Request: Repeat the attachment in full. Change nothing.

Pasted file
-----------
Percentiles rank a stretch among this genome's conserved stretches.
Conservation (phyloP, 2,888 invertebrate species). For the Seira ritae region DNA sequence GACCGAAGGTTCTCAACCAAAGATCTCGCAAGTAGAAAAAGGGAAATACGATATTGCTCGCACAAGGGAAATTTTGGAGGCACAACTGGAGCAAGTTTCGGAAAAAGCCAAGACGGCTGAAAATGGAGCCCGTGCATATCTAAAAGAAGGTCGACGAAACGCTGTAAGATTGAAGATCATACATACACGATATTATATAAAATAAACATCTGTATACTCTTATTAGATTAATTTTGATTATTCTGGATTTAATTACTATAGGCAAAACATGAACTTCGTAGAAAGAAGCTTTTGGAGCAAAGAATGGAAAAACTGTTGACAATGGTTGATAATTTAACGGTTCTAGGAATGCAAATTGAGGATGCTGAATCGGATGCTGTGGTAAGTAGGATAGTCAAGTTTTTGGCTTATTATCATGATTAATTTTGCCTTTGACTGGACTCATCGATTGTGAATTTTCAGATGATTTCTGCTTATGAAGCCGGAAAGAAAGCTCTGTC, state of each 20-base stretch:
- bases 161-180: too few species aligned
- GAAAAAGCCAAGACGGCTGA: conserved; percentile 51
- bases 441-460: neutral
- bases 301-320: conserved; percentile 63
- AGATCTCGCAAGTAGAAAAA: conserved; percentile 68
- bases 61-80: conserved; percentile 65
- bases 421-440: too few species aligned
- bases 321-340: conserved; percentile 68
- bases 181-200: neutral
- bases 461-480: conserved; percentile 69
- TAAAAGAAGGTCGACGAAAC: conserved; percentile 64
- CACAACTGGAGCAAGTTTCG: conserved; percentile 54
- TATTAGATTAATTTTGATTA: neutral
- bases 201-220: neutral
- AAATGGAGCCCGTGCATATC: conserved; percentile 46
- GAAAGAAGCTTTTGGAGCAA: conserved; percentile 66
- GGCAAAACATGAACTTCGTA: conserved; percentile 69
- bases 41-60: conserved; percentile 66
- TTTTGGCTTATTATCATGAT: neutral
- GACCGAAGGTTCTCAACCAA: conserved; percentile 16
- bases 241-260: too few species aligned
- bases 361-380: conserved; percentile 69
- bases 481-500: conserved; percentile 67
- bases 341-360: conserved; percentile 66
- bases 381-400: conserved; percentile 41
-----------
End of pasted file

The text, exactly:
Percentiles rank a stretch among this genome's conserved stretches.
Conservation (phyloP, 2,888 invertebrate species). For the Seira ritae region DNA sequence GACCGAAGGTTCTCAACCAAAGATCTCGCAAGTAGAAAAAGGGAAATACGATATTGCTCGCACAAGGGAAATTTTGGAGGCACAACTGGAGCAAGTTTCGGAAAAAGCCAAGACGGCTGAAAATGGAGCCCGTGCATATCTAAAAGAAGGTCGACGAAACGCTGTAAGATTGAAGATCATACATACACGATATTATATAAAATAAACATCTGTATACTCTTATTAGATTAATTTTGATTATTCTGGATTTAATTACTATAGGCAAAACATGAACTTCGTAGAAAGAAGCTTTTGGAGCAAAGAATGGAAAAACTGTTGACAATGGTTGATAATTTAACGGTTCTAGGAATGCAAATTGAGGATGCTGAATCGGATGCTGTGGTAAGTAGGATAGTCAAGTTTTTGGCTTATTATCATGATTAATTTTGCCTTTGACTGGACTCATCGATTGTGAATTTTCAGATGATTTCTGCTTATGAAGCCGGAAAGAAAGCTCTGTC, state of each 20-base stretch:
- bases 161-180: too few species aligned
- GAAAAAGCCAAGACGGCTGA: conserved; percentile 51
- bases 441-460: neutral
- bases 301-320: conserved; percentile 63
- AGATCTCGCAAGTAGAAAAA: conserved; percentile 68
- bases 61-80: conserved; percentile 65
- bases 421-440: too few species aligned
- bases 321-340: conserved; percentile 68
- bases 181-200: neutral
- bases 461-480: conserved; percentile 69
- TAAAAGAAGGTCGACGAAAC: conserved; percentile 64
- CACAACTGGAGCAAGTTTCG: conserved; percentile 54
- TATTAGATTAATTTTGATTA: neutral
- bases 201-220: neutral
- AAATGGAGCCCGTGCATATC: conserved; percentile 46
- GAAAGAAGCTTTTGGAGCAA: conserved; percentile 66
- GGCAAAACATGAACTTCGTA: conserved; percentile 69
- bases 41-60: conserved; percentile 66
- TTTTGGCTTATTATCATGAT: neutral
- GACCGAAGGTTCTCAACCAA: conserved; percentile 16
- bases 241-260: too few species aligned
- bases 361-380: conserved; percentile 69
- bases 481-500: conserved; percentile 67
- bases 341-360: conserved; percentile 66
- bases 381-400: conserved; percentile 41